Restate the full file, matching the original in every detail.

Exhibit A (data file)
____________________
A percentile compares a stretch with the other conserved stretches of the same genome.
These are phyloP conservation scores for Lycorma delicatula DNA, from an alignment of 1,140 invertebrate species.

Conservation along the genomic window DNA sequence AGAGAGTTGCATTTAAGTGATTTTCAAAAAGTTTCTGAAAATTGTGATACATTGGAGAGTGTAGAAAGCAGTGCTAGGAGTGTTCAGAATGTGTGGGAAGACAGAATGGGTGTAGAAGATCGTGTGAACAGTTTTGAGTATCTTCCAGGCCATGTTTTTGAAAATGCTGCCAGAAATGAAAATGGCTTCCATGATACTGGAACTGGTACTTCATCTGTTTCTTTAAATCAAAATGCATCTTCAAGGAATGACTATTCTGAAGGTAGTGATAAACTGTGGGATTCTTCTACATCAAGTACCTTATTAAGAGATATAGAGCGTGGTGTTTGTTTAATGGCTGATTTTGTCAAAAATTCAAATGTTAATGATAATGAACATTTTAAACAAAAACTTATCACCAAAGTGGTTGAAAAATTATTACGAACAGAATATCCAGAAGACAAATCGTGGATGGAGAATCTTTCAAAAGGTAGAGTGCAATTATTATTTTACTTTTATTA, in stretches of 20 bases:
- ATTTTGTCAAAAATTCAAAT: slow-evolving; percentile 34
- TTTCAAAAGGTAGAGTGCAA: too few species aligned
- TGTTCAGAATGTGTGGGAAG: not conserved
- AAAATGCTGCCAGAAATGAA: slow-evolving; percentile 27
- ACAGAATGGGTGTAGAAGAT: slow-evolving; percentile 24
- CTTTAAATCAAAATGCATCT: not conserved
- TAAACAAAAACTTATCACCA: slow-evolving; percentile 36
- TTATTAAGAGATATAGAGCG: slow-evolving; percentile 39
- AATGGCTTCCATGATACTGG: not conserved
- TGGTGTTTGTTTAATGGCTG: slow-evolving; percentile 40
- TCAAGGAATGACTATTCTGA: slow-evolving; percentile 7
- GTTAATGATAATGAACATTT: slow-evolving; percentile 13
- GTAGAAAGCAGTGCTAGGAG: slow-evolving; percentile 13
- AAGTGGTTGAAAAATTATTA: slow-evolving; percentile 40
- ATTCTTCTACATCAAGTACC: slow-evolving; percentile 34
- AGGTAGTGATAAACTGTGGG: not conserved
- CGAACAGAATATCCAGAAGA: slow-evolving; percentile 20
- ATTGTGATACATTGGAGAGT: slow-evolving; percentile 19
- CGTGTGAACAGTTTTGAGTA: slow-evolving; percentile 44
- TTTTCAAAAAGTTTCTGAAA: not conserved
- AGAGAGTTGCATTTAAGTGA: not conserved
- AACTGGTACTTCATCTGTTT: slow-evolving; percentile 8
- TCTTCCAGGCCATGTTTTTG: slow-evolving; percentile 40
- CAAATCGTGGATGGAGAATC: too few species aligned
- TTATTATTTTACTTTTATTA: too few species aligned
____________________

A percentile compares a stretch with the other conserved stretches of the same genome.
These are phyloP conservation scores for Lycorma delicatula DNA, from an alignment of 1,140 invertebrate species.

Conservation along the genomic window DNA sequence AGAGAGTTGCATTTAAGTGATTTTCAAAAAGTTTCTGAAAATTGTGATACATTGGAGAGTGTAGAAAGCAGTGCTAGGAGTGTTCAGAATGTGTGGGAAGACAGAATGGGTGTAGAAGATCGTGTGAACAGTTTTGAGTATCTTCCAGGCCATGTTTTTGAAAATGCTGCCAGAAATGAAAATGGCTTCCATGATACTGGAACTGGTACTTCATCTGTTTCTTTAAATCAAAATGCATCTTCAAGGAATGACTATTCTGAAGGTAGTGATAAACTGTGGGATTCTTCTACATCAAGTACCTTATTAAGAGATATAGAGCGTGGTGTTTGTTTAATGGCTGATTTTGTCAAAAATTCAAATGTTAATGATAATGAACATTTTAAACAAAAACTTATCACCAAAGTGGTTGAAAAATTATTACGAACAGAATATCCAGAAGACAAATCGTGGATGGAGAATCTTTCAAAAGGTAGAGTGCAATTATTATTTTACTTTTATTA, in stretches of 20 bases:
- ATTTTGTCAAAAATTCAAAT: slow-evolving; percentile 34
- TTTCAAAAGGTAGAGTGCAA: too few species aligned
- TGTTCAGAATGTGTGGGAAG: not conserved
- AAAATGCTGCCAGAAATGAA: slow-evolving; percentile 27
- ACAGAATGGGTGTAGAAGAT: slow-evolving; percentile 24
- CTTTAAATCAAAATGCATCT: not conserved
- TAAACAAAAACTTATCACCA: slow-evolving; percentile 36
- TTATTAAGAGATATAGAGCG: slow-evolving; percentile 39
- AATGGCTTCCATGATACTGG: not conserved
- TGGTGTTTGTTTAATGGCTG: slow-evolving; percentile 40
- TCAAGGAATGACTATTCTGA: slow-evolving; percentile 7
- GTTAATGATAATGAACATTT: slow-evolving; percentile 13
- GTAGAAAGCAGTGCTAGGAG: slow-evolving; percentile 13
- AAGTGGTTGAAAAATTATTA: slow-evolving; percentile 40
- ATTCTTCTACATCAAGTACC: slow-evolving; percentile 34
- AGGTAGTGATAAACTGTGGG: not conserved
- CGAACAGAATATCCAGAAGA: slow-evolving; percentile 20
- ATTGTGATACATTGGAGAGT: slow-evolving; percentile 19
- CGTGTGAACAGTTTTGAGTA: slow-evolving; percentile 44
- TTTTCAAAAAGTTTCTGAAA: not conserved
- AGAGAGTTGCATTTAAGTGA: not conserved
- AACTGGTACTTCATCTGTTT: slow-evolving; percentile 8
- TCTTCCAGGCCATGTTTTTG: slow-evolving; percentile 40
- CAAATCGTGGATGGAGAATC: too few species aligned
- TTATTATTTTACTTTTATTA: too few species aligned